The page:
When financial planner J. Landon Loveall was a teenager growing up, he says,  “I guarded my Lego creations with life and limb from the destructive nature of  my little sister.” Loveall is founder and president of Cumberland Wealth  Planners in greater Nashville, Tenn.

Creating wealth is not unlike building something solid with Legos, as  discussed in the article “Steps  to building wealth.” In the same way, you must protect your wealth from  destructive forces, such as taxes and inflation, which can erode wealth. Add to  these another wealth destroyer: overspending.

Tax strategies

Tax planning can help you save hard-earned dollars. But to be effective, tax  planning must be proactive.

While there are ways to minimize taxes, you can’t avoid them completely. “On  every gross dollar you earn, pay your taxes first,” says Rick Kahler, president  of the Kahler Financial Group in Rapid City, S.D. “Estimate your total tax  liability and be sure your employer withholds enough to cover it. If you are  self-employed, set up a savings account, deposit a percentage of every check,  and use that money to pay your quarterly estimated taxes. Never raid these  funds.”

Planners generally recommend that high-income earners place assets that  produce ordinary income (interest and short-term capital gains) into  tax-deferred accounts. Assets that produce long-term capital gains and dividends  can go into taxable accounts.

Be careful about placing real estate into such tax-deferred accounts as a  self-directed IRA. You will lose the long-term capital gains advantage and  instead turn the gains into ordinary income tax.

Congress increased income tax and capital gains tax rates for the 2013 tax  year for those pushed into higher income brackets. Kahler says investors who  sell appreciated assets will need to pay close attention to tax  consequences.

“The 3.8 percent Obamacare surtax and the 20 percent capital gains tax  bracket will catch many ‘small’ investors by surprise,” he says. Many investors  with large gains may benefit by splitting sales of appreciated assets, selling a  portion one year and another portion in the following year, for example.  “Splitting sales into several years could mean a savings of up to 8.8 percent.  That’s huge,” he says.

Building wealth is like building a solid structure with Legos — you must  protect it from destructive forces.

There are three wealth destroyers that you should fight with all your  might: taxes, inflation and overspending.

Effective tax planning can minimize the amount of taxes you pay on your  wealth. This includes estimating your tax liability and making sure your  employer withholds enough money from your paycheck to cover it. For the  self-employed, depositing a percentage of your pay into a separate savings  account and using those funds to pay your quarterly estimated taxes should do  the trick.

Combat inflation by maintaining exposure to asset classes that can  outpace inflation.

Overspending is the most harmful wealth destroyer, but the one you have  the most control over. Avoid lifestyle creep; just because your income grows  doesn’t mean your spending has to.

Combating inflation

Inflation is another insidious wealth destroyer. While small increases in the  cost of goods and services may seem benign, over time, inflation deals a deadly  blow to wealth. For example, assuming a 3 percent annual inflation rate for 25  years, the value of a dollar shrinks to less than half, to about 48 cents. A  nest egg of $1 million shrinks to $478,000 in 25 years. That’s huge.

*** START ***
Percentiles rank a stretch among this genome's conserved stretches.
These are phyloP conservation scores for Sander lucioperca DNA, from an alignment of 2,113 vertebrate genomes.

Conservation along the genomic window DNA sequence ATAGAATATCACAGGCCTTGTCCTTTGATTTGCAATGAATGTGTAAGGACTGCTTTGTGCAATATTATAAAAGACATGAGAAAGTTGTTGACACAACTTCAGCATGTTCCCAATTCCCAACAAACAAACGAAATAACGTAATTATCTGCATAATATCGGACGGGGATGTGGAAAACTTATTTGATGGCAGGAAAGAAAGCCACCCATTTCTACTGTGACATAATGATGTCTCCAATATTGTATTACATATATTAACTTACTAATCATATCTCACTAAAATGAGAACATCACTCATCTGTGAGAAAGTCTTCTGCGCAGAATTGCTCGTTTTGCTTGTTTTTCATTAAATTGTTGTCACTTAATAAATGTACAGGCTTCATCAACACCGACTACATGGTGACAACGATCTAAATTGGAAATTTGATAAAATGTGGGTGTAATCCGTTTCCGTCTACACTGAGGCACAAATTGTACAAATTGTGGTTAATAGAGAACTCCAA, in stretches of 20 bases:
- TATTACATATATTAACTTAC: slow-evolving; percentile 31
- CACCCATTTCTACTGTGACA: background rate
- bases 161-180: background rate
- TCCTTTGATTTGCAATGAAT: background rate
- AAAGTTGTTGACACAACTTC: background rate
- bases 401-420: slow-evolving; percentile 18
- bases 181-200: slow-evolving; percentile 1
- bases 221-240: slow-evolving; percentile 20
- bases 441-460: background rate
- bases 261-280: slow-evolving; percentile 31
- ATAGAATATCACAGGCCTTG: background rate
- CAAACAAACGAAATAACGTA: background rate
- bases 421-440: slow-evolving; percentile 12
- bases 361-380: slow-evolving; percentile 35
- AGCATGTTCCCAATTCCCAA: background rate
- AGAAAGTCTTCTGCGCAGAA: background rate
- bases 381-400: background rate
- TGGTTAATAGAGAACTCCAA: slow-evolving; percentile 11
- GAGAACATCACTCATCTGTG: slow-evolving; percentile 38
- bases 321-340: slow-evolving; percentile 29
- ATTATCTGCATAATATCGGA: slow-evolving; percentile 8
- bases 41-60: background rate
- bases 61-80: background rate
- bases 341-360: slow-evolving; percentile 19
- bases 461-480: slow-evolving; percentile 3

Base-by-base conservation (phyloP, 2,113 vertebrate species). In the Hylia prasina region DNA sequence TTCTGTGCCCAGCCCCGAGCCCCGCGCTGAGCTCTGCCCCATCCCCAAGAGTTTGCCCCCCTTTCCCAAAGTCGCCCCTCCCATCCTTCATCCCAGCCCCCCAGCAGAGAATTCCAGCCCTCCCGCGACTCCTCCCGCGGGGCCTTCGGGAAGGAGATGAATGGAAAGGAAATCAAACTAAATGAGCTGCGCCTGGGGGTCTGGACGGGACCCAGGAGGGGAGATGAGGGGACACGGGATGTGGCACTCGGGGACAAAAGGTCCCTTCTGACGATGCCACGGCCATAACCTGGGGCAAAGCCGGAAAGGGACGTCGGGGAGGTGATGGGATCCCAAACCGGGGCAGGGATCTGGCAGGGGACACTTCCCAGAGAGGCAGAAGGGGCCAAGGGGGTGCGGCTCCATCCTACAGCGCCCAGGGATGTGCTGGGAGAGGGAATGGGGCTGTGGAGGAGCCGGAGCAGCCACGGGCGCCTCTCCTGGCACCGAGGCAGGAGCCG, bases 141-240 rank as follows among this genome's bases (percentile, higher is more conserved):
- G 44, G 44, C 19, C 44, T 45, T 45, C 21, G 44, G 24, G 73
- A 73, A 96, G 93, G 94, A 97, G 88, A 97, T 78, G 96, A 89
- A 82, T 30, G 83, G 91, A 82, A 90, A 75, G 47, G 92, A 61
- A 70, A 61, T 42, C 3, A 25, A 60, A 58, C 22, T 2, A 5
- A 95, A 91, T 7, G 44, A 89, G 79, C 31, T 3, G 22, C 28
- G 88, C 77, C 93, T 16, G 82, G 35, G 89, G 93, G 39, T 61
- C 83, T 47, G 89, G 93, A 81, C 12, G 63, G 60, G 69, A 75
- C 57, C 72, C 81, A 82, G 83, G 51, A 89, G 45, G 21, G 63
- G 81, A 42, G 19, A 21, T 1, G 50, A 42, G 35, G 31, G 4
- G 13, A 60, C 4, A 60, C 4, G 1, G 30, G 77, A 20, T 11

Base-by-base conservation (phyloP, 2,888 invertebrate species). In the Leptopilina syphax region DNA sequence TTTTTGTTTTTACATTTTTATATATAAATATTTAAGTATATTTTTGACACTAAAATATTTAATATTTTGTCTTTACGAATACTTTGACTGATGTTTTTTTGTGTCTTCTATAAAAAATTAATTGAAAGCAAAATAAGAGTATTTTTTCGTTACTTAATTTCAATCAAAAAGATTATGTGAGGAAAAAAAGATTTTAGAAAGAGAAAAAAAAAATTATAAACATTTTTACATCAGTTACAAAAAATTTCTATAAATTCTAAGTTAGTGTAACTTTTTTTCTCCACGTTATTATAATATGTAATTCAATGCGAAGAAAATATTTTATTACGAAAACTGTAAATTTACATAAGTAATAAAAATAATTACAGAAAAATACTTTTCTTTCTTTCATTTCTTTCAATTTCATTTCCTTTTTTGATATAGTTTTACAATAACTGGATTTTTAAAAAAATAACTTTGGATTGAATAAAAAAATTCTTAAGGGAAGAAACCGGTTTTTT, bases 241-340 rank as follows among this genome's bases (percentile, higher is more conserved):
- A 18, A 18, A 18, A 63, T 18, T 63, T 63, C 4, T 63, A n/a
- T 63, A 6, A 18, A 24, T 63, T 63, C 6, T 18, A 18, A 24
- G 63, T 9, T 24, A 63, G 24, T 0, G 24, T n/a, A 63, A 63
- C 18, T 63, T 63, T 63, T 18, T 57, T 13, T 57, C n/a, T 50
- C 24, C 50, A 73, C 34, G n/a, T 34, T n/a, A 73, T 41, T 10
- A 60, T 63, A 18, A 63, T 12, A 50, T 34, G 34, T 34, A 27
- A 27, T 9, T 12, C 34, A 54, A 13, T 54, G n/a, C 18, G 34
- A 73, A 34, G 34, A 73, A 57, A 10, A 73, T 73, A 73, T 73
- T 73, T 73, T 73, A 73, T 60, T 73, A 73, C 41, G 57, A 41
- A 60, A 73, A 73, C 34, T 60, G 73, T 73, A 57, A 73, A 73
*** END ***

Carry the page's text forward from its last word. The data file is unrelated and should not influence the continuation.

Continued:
Planners say it’s important to maintain exposure to asset classes that can  outpace inflation in the long term when interest rates rise — including  equities. Consider also Treasury Inflation-Protected Securities, or TIPS,  commodities, international bonds and real estate investment trusts, or REITs,  which can help you squeeze more yield out of the current interest-rate  wilderness, says Kahler.

One should also consider alternative investment strategies such as merger  arbitrage, long-short funds and managed futures as inflation busters, he says.  You should also keep the duration of your high-quality bonds under five years,  he advises.

Spending: The worst wealth destroyer

Of the three wealth destroyers — taxes, inflation and overspending — the  last one can have the most destructive effect on your wealth if not kept in  check. It’s the force over which you have the most control.

“A bigger threat to wealth-building is lifestyle creep,” says Loveall. “Most  people allow their lifestyle to grow as fast as their income. Doing this  destroys their ability to take advantage of their income to building  wealth.”

Notably, the people who built wealth and rose to become millionaires in “The  Millionaire Next Door” by Thomas J. Stanley, Ph.D. and William D. Danko, Ph.D.,  didn’t wear designer clothes, drive luxury cars or live in extravagant houses.  They more typically wore jeans bought on sale, drove low-cost cars, lived in  middle-class neighborhoods and shopped at Wal-Mart or Target.

And just as they take advantage of sales at these discounters, the wealthy  invest consistently through all market cycles. Warren Buffett, perhaps the most  famous investor of all time, became a particularly vocal advocate of investing  in stocks during the 2008 financial crisis, when the stock market fell  precipitously, offering true bargain prices in stocks.

Though many investors tend to get nervous and sell their stock positions when  the market is freefalling, taking that step can be a very expensive mistake.  Maintaining an investment plan over the decades is one of the most important  steps to building wealth and thwarting its destruction.


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